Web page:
Personally, I want something only powerful enough to handle streaming HD. If Adobe/nVidia get their act together and offload Flash scaling to the GPU, the Atom gets my vote for the reduced TDP. For a system that will be sitting in an enclosed TV stand (glass door style), a low TDP is absolutely necessary.
    Reply
  • GeorgeH - Saturday, August 29, 2009 - link

    If the Zotac board doesn't work for you, you can pick up an Intel G45 board for ~$5-10 less. As to the TDP, the idle power of a 5050e/780G system can be as low as 35-40W, or about the same as the Asus ION board - which leads me to believe that they're also producing comparable amounts of heat at idle or when doing IGP accelerated video playback.

    Obviously the 5050e is going to be more efficient than the examples I listed (which I couldn't find reputable and relevant numbers for) and will consume much more power than the Atom under full CPU load, but that's not the point. The point is that I'm not quite convinced that ION is necessary or even the best option unless you're going with ultra-slim designs such as the Aspire Revo.
    Reply
  • cghebert - Friday, August 28, 2009 - link

    That's an excellent point. I actually just built a micro-ATX Athlon X2+Radeon 4550 based system as my HTPC because I wanted a system that could play Hulu and other streaming internet videos, something that the ION would limit.

    Plus, one beef I have about most ITX cases (at least that don't come with a DC adapter for their power supply) is that they are TALL. Taller than a nice micro-ATX case, which fits much better amongst my HT gear.

    One case that I didn't look at that is worth mention for the ION is this one http://www.mini-box.com/M350-universal-mini-itx-en...">http://www.mini-box.com/M350-universal-mini-itx-en...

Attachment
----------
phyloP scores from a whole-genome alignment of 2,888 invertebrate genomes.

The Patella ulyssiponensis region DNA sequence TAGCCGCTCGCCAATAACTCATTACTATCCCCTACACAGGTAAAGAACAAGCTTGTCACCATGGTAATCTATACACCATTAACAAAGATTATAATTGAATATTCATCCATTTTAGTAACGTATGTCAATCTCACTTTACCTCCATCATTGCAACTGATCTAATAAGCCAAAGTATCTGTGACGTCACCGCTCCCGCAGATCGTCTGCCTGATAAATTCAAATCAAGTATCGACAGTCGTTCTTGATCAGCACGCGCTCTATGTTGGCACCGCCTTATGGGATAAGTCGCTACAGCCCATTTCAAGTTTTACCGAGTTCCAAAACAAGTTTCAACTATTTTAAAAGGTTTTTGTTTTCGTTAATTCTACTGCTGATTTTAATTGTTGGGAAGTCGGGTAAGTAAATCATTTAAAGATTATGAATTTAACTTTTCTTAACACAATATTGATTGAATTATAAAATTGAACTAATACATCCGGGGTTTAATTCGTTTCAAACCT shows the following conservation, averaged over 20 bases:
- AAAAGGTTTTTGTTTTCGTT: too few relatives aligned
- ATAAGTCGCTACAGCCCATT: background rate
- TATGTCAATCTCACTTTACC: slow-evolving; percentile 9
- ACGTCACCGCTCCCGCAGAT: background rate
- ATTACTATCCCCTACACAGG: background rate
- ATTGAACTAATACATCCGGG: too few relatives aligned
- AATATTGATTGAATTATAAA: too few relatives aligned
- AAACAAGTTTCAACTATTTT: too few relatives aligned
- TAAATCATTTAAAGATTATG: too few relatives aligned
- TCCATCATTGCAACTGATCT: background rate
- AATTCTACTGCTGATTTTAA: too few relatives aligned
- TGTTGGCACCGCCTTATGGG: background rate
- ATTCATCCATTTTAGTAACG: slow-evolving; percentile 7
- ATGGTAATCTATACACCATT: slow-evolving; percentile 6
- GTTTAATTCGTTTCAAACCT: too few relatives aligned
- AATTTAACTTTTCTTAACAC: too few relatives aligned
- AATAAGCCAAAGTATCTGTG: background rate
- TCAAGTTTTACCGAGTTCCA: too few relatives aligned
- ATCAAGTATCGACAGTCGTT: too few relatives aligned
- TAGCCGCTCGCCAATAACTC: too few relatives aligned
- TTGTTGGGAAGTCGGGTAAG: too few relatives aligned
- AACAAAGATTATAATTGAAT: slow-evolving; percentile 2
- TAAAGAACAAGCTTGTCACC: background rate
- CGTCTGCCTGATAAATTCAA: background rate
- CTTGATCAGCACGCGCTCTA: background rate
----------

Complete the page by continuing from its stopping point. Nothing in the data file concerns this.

from the same people that make the PICO psu.

    I'd also like to see a comparison between ION systems and low power ITX systems built with Intel or AMD desktop chips.
    Reply
  • TA152H - Friday, August 28, 2009 - link

    Intel did a nice job with the processor, but we're stuck with either getting the miserable 945, or buying something from a crap company (NVIDIA) that is at least somewhat modern.

    What a terrible choice. I'd love to own an Atom based file server, but what kind of choice is this? I'm not stupid enough to buy NVIDIA, but then, what kind of choice is the grotesquely obsolete 945 chipset?

    It has taken Intel far too long to come out with a reasonable solution to this problem. You could overlook it for a few months, or even half a year, but it's gone on far too long. It's a pity ATI didn't enter this market. You'd have nice performance, and it wouldn't be so frightening to buy a product from them.

    Anand, why put the Pentium 4 in the power tests? They kind of came out of nowhere, and, actually used less power than I thought they would. You really seem to have a weird fascination with the Netburst processors; probably because they were so bad, they are interesting. I will say this though, if they had been built on 45nm, with the much better power characteristics of this process, they'd probably hit 6 GHz in their sleep. Meaning, they'd perform roughly like the 2.0 GHz Core 2 :-P.
    Reply
  • eversteegt - Tuesday, November 3, 2009 - link

    Why this "steep" comment about NVIDIA being crap?

    For Linux users (like me), NVIDIA is the ONLY quality option to play back hardware-accelerated video. AMD does not even get close to build stable graphics drivers for Linux, let alone hardware-accelerated HD video. I think NVIDIA ION is the only platforum that gives the Atom a right to exist....
    Reply
  • strikeback03 - Monday, August 31, 2009 - link

    Intel does have a more modern chipset for Atom (the US15) but almost no one is using it. Whether this is due to cost or another stupid Intel limitation I do not know. Reply
  • bh192012 - Friday, August 28, 2009 - link

    What was WOW like after you OC CPU and GPU? Also, if someone someday decided to actually cool these things with something bigger than a 40mm fan, can you hit 2.2 ghz etc. Reply